Tag Archives: labeling

FDA Issues New Rules for Sunscreen Labels

Today the U.S. Food and Drug Administration (FDA) issued new rules for labeling sunscreen products.  Just in time for next year’s peak summer season (the rules take effect in 2012), the new regulations and guidance may help demystify the many labels consumers must wade through while browsing the drugstore aisles for protection against sun damage.  According to Dr. Lydia Velazquez of FDA, “We want consumers to understand that not all sunscreens are created equal.”

SPF is the ability of a sunscreen to block UVB rays, which cause sunburns.  The SPF number that has been used on sunscreen packaging gives no indication of how well a product protects the skin from UVA rays which, like UVB rays, can damage the skin, cause wrinkles and other signs of skin aging, and can also contribute to the development of skin cancers (watch the FDA video here).  The SPF number also does not indicate how long a person who uses the product can be exposed to sunlight before developing sunburn.   

Typically, a product marked SPF 15 will generally block about 94 percent of UVB rays, SPF 30 will block about 97 percent, and SPF 50 will provide about 98 percent blockage.

The new rule sets testing standards for what are called broad spectrum protection products – those that sufficiently block both UVA and UVB rays.  Sunscreens that meet these standards and receive a SPF rating of 15 or higher can be labeled with a statement that use of the product may reduce the risks of skin cancer and signs of early skin aging if used as directed and in combination with other sun protection measures.

FDA believes SPF values above 50 cannot be verified with scientific accuracy, and even then they may not necessarily offer adequate protection against UVA rays.  Accordingly, the agency also issued a proposed rule today that, if finalized in its current form, would ban the use of SPF designations above 50.   

Sunscreens not labeled as “Broad Spectrum,” or which have SPF values between 2 and 14, will now have to labeled with a warning that the product has not been shown to help prevent skin cancer or early skin aging.

Some of the now familiar terms used for sun care products, such as “sunblock,” “waterproof” and “sweat proof” must also now be removed from the labeling.  However, products can be labeled as water-resistant under certain conditions.

Large companies will have one year from the effective date of the Sunscreen Rule to change the sunscreen-related labeling on their products, while small companies will have two years to implement the changes.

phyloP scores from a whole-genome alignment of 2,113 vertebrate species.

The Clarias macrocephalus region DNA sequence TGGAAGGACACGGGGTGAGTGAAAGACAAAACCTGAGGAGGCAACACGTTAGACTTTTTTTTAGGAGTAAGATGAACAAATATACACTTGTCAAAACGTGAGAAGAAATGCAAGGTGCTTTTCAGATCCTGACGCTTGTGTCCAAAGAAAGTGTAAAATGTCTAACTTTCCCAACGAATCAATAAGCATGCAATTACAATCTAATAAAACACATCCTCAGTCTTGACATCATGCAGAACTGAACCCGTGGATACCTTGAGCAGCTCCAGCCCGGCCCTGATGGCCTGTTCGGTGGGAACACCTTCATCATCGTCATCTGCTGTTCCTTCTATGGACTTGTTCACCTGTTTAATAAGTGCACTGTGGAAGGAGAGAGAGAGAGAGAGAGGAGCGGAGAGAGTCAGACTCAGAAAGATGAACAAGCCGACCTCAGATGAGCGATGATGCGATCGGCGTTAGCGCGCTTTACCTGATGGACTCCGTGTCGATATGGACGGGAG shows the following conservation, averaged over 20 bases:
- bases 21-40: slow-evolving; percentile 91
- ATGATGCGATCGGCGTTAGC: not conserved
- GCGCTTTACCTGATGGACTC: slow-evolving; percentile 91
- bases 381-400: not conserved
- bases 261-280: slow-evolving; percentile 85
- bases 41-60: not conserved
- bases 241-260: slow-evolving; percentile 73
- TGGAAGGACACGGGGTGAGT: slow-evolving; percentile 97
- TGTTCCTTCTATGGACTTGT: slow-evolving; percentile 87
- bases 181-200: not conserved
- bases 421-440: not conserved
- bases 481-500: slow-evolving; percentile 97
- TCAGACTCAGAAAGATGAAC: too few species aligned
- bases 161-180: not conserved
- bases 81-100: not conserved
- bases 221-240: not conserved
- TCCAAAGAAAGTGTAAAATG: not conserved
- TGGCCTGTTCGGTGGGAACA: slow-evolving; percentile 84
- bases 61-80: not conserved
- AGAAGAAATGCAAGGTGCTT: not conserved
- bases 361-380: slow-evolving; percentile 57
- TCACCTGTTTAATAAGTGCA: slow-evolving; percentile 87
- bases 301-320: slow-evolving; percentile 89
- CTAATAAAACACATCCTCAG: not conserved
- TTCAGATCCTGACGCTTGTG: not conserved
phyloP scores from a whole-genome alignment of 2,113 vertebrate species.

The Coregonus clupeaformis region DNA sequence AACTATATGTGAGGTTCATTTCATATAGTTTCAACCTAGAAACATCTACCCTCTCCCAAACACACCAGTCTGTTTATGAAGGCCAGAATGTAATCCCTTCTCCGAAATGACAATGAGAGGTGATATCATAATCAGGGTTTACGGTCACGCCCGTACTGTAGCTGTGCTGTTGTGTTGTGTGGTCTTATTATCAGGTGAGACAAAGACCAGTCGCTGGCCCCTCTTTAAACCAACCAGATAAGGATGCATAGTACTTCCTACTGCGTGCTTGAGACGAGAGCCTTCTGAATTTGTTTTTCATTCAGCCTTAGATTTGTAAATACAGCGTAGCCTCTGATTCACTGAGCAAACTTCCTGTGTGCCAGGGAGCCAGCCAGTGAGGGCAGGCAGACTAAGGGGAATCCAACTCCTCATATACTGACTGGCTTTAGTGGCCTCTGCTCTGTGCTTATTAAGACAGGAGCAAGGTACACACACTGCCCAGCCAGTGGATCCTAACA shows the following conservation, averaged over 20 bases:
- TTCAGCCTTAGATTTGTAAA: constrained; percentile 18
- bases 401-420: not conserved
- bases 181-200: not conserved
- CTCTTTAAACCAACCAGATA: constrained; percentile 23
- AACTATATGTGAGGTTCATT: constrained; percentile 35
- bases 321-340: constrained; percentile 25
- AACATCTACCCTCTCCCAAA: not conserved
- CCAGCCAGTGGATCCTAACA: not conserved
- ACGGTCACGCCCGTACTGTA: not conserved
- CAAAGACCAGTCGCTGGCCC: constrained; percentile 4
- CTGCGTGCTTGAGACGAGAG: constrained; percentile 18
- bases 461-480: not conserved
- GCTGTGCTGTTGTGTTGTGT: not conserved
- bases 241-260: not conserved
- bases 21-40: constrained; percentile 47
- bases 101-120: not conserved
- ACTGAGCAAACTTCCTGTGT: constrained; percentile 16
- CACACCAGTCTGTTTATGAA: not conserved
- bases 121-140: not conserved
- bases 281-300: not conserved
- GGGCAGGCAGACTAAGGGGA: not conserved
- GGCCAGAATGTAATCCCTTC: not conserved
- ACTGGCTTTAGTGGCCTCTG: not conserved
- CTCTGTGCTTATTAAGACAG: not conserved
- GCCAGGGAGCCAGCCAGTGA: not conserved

For more information about labeling of consumer products, contact Baxam Law Group.

FDA To Further Study Standardized Risk/Benefit Labeling for Drugs

The Patient Protection and Affordable Care Act requires the Food and Drug Administration (FDA) to determine whether adding quantitative summaries of the risks and benefits of a prescription drug medication in a standardized format would help healthcare providers and consumers make better decisions about using the drug.  For the better part of the last decade, FDA has been discussing whether the types of information now provided are sufficient to advise these decisions.  Currently, a patient package insert (PPI) is required for some classes of drugs, or if there is a risk evaluation and mitigation strategy (REMS) in place for a high-risk drug; otherwise it is voluntarily submitted by manufacturers for other products.  A medication guide is usually required to be distributed with the drug if there is a REMS in place.

While the PPI and the Medication Guide are often required to be distributed, consumers may also be given consumer medication information (CMI). CMI is developed by drug manufacturers according to general guidelines provided by FDA, but is not subject to the same distribution requirements or oversight when used in association with products.

For most of the last decade, FDA has been evaluating the effectiveness of these types of written prescription drug information, and the agency has held several public meanings to discuss the matter with the industry.  Among the issues being looked at is the report that most patients prefer written information rather than numerical data; and numbers, percentages and statistics might be difficult for the consumer to understand unless they are presented in a simple, straightforward organization.  Patients most prefer verbal communication about a drug’s risks and benefits, but relying on this as a primary means of communication could increase the risk of inaccurate medication compliance. 

At the last meeting in 2009, FDA concluded that there are too many forms of written patient information, and that more study is needed to come up with a user-friendly format that would be sufficiently educational to the patient.  The healthcare reform statute supports this conclusion. Section 3507 of the statute directs FDA to continue studying whether providing quantitative summaries of the risks and benefits of each prescription drug in a standard format would be helpful to the process of making individual healthcare decisions.

Baxam Law Group, LLC